U.S. Military digs up South Korean farms.

In South Korea, protests against the U.S. Military are gaining strength as farmers are relocated to make way for the expansion of a U.S. Military base in Pyongtaek, which is 40 miles south of Seoul. The expansion requires the demolition of the homes and farmland of over 90 families. In June, the head of a village whose residents would be relocated, Kim Ji Tae, was arrested over the protests. As the protests continued, reported that on September 12th, 10,000 South Korean Police were needed to “dislodge the protestors.”

The problem is not only the economic impact on farmers who are already suffering decreased profits. There is also a significant problem of pre-existing resentment towards U.S. troops in South Korea, as the U.S. attempts to increase its military presence on the border with North Korea.

Speaking to, George Katsiaficas, a researcher at Harvard University’s Korea Institute, described the expansion as “an offensive move…It takes American forces out of the range of North Korean artillery and creates a situation where the United States could attack North Korea without Americans necessarily being directly threatened in the immediate counter attack.”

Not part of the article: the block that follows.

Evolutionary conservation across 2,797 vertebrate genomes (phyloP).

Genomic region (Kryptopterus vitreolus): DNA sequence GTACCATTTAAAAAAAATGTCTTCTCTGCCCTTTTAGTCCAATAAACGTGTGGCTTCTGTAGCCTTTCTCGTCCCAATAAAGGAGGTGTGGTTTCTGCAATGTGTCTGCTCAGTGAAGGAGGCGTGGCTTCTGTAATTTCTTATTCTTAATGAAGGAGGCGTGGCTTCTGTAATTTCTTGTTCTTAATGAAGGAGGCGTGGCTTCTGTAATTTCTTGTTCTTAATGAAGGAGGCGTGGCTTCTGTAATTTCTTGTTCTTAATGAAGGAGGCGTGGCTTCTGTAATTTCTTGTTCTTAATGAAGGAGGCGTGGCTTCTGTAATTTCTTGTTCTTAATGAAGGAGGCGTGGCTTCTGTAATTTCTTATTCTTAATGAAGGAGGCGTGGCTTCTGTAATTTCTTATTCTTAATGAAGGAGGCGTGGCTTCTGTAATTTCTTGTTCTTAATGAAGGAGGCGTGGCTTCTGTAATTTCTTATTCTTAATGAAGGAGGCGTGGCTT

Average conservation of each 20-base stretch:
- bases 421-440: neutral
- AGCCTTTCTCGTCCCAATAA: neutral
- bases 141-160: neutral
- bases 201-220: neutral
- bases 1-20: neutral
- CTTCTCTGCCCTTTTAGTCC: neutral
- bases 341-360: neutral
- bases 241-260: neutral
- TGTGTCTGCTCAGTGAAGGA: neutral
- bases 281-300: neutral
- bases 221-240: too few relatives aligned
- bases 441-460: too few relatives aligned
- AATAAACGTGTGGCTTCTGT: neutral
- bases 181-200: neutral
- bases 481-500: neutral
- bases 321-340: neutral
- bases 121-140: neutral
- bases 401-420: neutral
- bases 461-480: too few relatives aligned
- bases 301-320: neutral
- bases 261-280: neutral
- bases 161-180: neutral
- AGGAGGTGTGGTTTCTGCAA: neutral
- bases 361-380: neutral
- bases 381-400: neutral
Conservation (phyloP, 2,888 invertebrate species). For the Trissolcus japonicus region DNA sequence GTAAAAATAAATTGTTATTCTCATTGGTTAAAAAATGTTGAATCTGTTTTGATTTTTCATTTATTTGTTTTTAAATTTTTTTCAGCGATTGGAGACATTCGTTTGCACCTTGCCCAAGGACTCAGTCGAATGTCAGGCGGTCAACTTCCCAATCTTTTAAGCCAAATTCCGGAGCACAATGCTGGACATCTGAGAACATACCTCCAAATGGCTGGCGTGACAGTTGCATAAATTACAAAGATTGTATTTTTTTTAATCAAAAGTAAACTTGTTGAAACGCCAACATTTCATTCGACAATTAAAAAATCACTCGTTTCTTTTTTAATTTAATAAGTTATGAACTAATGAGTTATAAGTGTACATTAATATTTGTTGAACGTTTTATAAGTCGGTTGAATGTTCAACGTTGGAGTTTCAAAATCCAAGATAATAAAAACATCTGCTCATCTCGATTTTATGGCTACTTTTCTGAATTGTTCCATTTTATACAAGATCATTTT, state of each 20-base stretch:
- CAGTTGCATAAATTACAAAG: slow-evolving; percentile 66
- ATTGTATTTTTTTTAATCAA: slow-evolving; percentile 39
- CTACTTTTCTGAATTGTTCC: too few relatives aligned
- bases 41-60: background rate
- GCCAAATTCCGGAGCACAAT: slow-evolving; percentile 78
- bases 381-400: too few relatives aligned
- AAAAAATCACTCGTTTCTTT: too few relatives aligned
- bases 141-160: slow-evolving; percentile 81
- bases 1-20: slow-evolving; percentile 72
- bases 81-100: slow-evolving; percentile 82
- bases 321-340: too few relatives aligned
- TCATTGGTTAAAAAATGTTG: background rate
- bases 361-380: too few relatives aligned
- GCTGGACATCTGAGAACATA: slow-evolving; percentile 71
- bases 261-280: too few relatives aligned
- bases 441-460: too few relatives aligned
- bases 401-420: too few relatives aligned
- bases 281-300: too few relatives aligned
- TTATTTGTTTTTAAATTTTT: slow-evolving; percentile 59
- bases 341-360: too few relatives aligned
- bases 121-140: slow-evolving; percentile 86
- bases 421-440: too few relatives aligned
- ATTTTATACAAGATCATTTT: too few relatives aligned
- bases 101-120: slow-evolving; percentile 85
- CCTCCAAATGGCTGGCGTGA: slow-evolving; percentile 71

Supporters of the South Korean farmers also protested in Washington, D.C. as President Bush met with South Korean President Roh Moo-hyun. quoted Kyo So of Korean Americans Against War and Neoliberalism as saying, “They are elderly farmers…They have been living there for many years. They turned the old wetlands into arable farmland. They raised their children there. They don’t want to move.”

Revolution Round-Up

September 18th saw violent protests in Budapest as crowds of over 10,000 people took to the streets, following the leak of a tape in which Prime Minister Ferenc Gyurcsany admitted that the government had misled the Hungarian people. The AP reported that the Socialist leader had said to his colleagues, “I almost died when for a year and a half we had to pretend we were governing. Instead we lied morning, evening and night…We screwed up. Not a little, a lot… No European country has done something as boneheaded as we have.” By the weekend the crowd of protestors numbered over 60,000. The Independent, UK, described the situation as “[Hungary’s] biggest crisis since the fall of Communism.”